|2.||Sony A68||3/5||..||..||4/5||4/5||Nov 2015||699|
|3.||Canon M50 Mark II||..||..||..||..||..||Oct 2020||599|
|4.||Canon 250D||..||o||79/100||4/5||4/5||Apr 2019||599|
|5.||Canon G5 X Mark II||4/5||+||82/100||..||4/5||Jul 2019||899|
|6.||Canon G7 X Mark III||..||+ +||81/100||4/5||..||Jul 2019||749|
|7.||Canon M50||..||+||79/100||..||3.5/5||Feb 2018||779|
|8.||Canon SX740||..||+||..||4/5||4/5||Jul 2018||399|
|9.||Canon SX70||..||+ +||..||3.5/5||3.5/5||Sep 2018||549|
|10.||Canon M100||3/5||+||..||4/5||3.5/5||Aug 2017||499|
|11.||Canon M10||..||..||..||..||4/5||Oct 2015||499|
|12.||Fujifilm XF10||..||..||75/100||4/5||4.5/5||Jul 2018||499|
|13.||Pentax K-S1||4/5||..||..||4.5/5||4/5||Aug 2014||749|
|14.||Sony A7 II||5/5||+||82/100||4.5/5||5/5||Nov 2014||1,999|
|15.||Sony A77 II||4/5||..||80/100||4.5/5||5/5||May 2014||1,199|
|16.||Sony A58||3/5||..||..||4.5/5||4.5/5||Feb 2013||599|
|17.||Sony A77||5/5||91/100||81/100||..||5/5||Aug 2011||1,399|
|Notes: (+ +) highly recommended; (+) recommended; (o) reviewed; (..) not available.|
The review scores listed above should be treated with care, though. The ratings are only valid when referring to cameras in the same category and of the same age. A score, therefore, has to be seen in close connection to the price and market introduction time of the camera, and comparisons of ratings among very different cameras or across long time periods have little meaning. Also, please note that some of the review sites have changed their methodology and reporting over time.
Other camera comparisons
Did this review help to inform your camera decision process? In case you are interested in seeing how other cameras pair up, just make your choice using the following search menu. As an alternative, you can also directly jump to any one of the listed comparisons that were previously generated by the CAM-parator tool.
Specifications: Canon M200 vs Sony A68
Below is a side-by-side comparison of the specs of the two cameras to facilitate a quick review of their differences and common features.
|Camera Model||Canon M200||Sony A68|
|Camera Type||Mirrorless system camera||Digital single lens reflex|
|Camera Lens||Canon EF-M mount lenses||Sony A mount lenses|
|Launch Date||September 2019||November 2015|
|Launch Price||USD 549||USD 699|
|Sensor Specs||Canon M200||Sony A68|
|Sensor Format||APS-C Sensor||APS-C Sensor|
|Sensor Size||22.3 x 14.9 mm||23.5 x 15.6 mm|
|Sensor Area||332.27 mm2||366.6 mm2|
|Sensor Diagonal||26.8 mm||28.2 mm|
|Sensor Resolution||24 Megapixels||24 Megapixels|
|Image Resolution||6000 x 4000 pixels||6000 x 4000 pixels|
|Pixel Pitch||3.72 μm||3.91 μm|
|Pixel Density||7.22 MP/cm2||6.55 MP/cm2|
|Moiré control||Anti-Alias filter||Anti-Alias filter|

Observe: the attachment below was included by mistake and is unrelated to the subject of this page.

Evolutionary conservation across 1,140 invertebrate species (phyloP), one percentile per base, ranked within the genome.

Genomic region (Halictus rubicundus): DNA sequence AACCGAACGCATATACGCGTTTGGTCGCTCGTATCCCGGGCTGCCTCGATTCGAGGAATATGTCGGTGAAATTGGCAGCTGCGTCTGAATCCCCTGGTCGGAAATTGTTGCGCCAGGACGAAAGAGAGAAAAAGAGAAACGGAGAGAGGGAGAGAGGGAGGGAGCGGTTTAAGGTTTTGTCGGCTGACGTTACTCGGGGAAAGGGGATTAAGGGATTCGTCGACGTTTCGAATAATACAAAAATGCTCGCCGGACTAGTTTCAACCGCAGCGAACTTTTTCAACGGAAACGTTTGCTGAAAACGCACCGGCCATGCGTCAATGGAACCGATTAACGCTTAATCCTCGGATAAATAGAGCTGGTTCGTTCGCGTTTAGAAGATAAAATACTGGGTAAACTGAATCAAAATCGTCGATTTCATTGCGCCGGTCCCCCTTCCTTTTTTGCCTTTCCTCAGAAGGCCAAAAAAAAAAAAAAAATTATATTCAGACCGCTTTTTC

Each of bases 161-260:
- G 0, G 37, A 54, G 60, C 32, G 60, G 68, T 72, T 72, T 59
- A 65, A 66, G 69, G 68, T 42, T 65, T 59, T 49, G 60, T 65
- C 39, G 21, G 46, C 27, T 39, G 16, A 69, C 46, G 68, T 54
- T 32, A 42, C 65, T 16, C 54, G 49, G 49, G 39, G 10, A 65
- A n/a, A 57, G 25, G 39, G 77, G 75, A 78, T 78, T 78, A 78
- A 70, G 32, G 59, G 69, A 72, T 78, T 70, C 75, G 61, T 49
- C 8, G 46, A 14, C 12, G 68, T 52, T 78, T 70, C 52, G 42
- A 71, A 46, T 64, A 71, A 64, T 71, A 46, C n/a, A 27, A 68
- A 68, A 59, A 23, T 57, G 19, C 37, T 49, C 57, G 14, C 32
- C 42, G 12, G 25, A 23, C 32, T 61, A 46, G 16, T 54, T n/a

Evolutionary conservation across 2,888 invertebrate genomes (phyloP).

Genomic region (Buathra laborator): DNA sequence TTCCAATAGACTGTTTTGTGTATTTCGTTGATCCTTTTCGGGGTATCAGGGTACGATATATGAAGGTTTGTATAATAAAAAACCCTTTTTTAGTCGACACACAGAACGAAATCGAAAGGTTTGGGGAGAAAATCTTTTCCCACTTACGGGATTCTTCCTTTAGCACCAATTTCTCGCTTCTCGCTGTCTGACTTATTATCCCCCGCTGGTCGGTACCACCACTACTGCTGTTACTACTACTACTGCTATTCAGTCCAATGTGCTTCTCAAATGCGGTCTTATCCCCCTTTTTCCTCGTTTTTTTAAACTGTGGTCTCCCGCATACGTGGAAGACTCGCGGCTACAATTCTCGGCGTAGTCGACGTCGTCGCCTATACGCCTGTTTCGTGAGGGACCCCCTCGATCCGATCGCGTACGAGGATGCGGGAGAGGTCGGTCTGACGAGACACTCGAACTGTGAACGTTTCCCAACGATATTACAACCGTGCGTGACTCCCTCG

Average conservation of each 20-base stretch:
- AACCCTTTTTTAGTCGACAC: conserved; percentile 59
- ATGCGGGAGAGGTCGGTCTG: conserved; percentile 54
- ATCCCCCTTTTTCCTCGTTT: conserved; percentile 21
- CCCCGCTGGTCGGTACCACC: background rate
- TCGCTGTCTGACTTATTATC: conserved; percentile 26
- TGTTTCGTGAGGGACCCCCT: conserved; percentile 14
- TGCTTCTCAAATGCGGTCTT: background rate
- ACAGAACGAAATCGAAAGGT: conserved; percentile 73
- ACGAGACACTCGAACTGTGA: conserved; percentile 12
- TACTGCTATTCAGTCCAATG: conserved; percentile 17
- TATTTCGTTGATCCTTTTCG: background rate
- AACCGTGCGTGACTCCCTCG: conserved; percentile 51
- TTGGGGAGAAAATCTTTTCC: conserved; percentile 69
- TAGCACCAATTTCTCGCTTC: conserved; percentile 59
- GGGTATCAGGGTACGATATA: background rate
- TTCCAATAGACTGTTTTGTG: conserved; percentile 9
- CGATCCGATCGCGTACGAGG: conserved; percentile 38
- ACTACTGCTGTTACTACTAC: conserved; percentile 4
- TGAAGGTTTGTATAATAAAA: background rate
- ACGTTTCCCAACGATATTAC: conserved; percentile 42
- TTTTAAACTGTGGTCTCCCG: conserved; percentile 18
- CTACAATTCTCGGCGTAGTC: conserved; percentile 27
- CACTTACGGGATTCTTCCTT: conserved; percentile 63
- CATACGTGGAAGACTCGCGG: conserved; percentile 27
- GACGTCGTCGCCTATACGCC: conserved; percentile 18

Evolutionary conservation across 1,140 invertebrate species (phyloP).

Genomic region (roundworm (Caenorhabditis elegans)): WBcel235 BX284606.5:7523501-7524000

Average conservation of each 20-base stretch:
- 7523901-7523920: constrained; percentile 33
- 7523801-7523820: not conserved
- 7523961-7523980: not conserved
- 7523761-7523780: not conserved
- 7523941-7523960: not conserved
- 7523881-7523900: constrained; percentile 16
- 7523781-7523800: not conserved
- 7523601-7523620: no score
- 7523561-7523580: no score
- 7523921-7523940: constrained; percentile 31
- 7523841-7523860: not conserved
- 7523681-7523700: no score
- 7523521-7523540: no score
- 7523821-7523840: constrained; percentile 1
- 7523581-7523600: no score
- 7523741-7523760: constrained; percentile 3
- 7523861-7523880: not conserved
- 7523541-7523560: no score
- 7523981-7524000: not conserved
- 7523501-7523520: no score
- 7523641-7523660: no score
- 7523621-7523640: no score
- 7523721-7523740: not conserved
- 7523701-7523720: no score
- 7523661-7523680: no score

|Movie Capability||4k/25p Video||1080/60i Video|
|ISO Setting||100 - 25,600 ISO||100 - 25,600 ISO|
|Image Processor||DIGIC 8||BIONZ X|
|DXO Sensor Quality (score)||..||79|
|DXO Color Depth (bits)||..||24.1|
|DXO Dynamic Range (EV)||..||13.5|
|DXO Low Light (ISO)||..||701|
|Screen Specs||Canon M200||Sony A68|
|Viewfinder Type||no viewfinder||Electronic viewfinder|
|Viewfinder Field of View||100%|
|Viewfinder Resolution||1440k dots|
|Top-Level Screen||no Top Display||Control Panel|
|LCD Framing||Live View||Live View|
|Rear LCD Size||3.0inch||2.7inch|
|LCD Resolution||1040k dots||460k dots|
|LCD Attachment||Tilting screen||Tilting screen|
|Touch Input||Touchscreen||no Touchscreen|
|Shooting Specs||Canon M200||Sony A68|
|Focus System||On-Sensor Phase-detect||Phase-detect AF|
|Manual Focusing Aid||Focus Peaking||Focus Peaking|
|Max Shutter Speed (mechanical)||1/4000s||1/4000s|
|Continuous Shooting||6.1 shutter flaps/s||8 shutter flaps/s|
|Shutter Life Expectancy||100 000 actuations||100 000 actuations|
|Image Stabilization||Lens stabilization only||In-body stabilization|
|Fill Flash||Build-in Flash||Build-in Flash|
|Storage Medium||SDXC cards||MS or SDXC cards|
|Second Storage Option||Single card slot||Single card slot|
|UHS card support||UHS-I||UHS-I|
|Connectivity Specs||Canon M200||Sony A68|
|External Flash||no Hotshoe||Hotshoe|
|USB Connector||USB 2.0||USB 2.0|
|HDMI Port||micro HDMI||micro HDMI|
|Microphone Port||no MIC socket||External MIC port|
|Wifi Support||Wifi built-in||no Wifi|
|Bluetooth Support||Bluetooth built-in||no Bluetooth|
|Body Specs||Canon M200||Sony A68|
|Battery Life (CIPA)||315 shots per charge||540 shots per charge|
108 x 67 x 35 mm
(4.3 x 2.6 x 1.4 in)
143 x 104 x 81 mm
(5.6 x 4.1 x 3.2 in)
|Camera Weight||299 g (10.5 oz)||610 g (21.5 oz)|